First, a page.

Four Branches Of The Mabinogion Summary

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In the Four Branches of the Mabinogion, the plot of the tales places a lot of pressure on the idea of chivalry and the honorable relationships between men and their lords, as well as men of equal standing, and men and their wives. In many of the tales the men make mistakes, and establish themselves as rightful by correcting their error and learning from it or by being punished by an outward force. For example in Pwyll son of Dyved, Pwyll makes his first mistake when he goes hunting and seeing a stag chased by another man’s dogs, and takes the kill for himself. He betrays the man and acts dishonorably because the other lord’s dogs were the ones who chased down the stag in the first place. They paved the way for Pwyll’s victory so he did earn his success in a knightly manner. To pay for his wrongdoing, Arawn asks Pwyll to switch spots with him as king of his land and kill his enemy, a lord who has been ravaging his lands for years. Pwyll assumes Arawn’s position, kills Hafgan and settles the …show more content…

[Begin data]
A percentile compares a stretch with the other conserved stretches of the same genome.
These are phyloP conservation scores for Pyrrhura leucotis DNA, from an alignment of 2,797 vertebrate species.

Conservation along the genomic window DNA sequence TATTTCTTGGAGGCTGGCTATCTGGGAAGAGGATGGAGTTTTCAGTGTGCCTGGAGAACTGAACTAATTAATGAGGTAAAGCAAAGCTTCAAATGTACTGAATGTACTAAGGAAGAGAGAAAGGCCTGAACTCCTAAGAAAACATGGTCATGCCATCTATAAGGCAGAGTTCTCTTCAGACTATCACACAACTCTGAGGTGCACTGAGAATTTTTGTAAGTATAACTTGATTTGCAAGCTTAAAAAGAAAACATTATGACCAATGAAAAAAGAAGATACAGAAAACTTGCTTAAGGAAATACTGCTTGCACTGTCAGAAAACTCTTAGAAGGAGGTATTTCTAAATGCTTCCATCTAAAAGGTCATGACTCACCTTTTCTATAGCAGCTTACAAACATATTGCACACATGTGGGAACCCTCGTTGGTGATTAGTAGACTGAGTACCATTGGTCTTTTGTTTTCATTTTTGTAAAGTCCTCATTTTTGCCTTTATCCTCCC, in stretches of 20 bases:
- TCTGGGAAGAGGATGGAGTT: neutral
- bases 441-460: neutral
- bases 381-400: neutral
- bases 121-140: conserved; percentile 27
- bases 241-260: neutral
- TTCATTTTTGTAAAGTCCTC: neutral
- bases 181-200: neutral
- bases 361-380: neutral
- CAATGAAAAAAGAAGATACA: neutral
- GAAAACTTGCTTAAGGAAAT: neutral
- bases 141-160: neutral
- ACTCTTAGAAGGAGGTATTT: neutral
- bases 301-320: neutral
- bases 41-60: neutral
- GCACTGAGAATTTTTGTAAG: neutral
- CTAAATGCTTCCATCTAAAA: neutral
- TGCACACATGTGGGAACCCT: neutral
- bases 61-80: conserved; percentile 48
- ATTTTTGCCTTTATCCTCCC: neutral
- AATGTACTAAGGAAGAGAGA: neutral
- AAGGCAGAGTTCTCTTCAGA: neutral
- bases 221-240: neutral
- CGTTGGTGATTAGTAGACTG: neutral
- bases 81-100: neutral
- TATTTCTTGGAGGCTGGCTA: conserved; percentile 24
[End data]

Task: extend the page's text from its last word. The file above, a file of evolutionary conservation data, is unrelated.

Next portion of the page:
He punishes her very harshly for a sin she did not commit only to find out later on that their son was being raised by a poor couple, when they returned the boy to his rightful parents. Although Rhiannon gets the peace of mind of her son being alive and well at the end of the tale, Pwyll is never reprimanded for putting his wife through very harsh and wrongful punishment. When Pryderi, their son, returns to his parents the author ends the story by glossing over the rest of the events and skipping straight to a very vague “and they lived happily ever after,” ending. Pwyll’s wrongdoing by his wife is never vindicated, shedding some light on the culture of only settling the score if a knight wrongs another knight and not if the knight wrongs a woman, in the society portrayed by this branch of the

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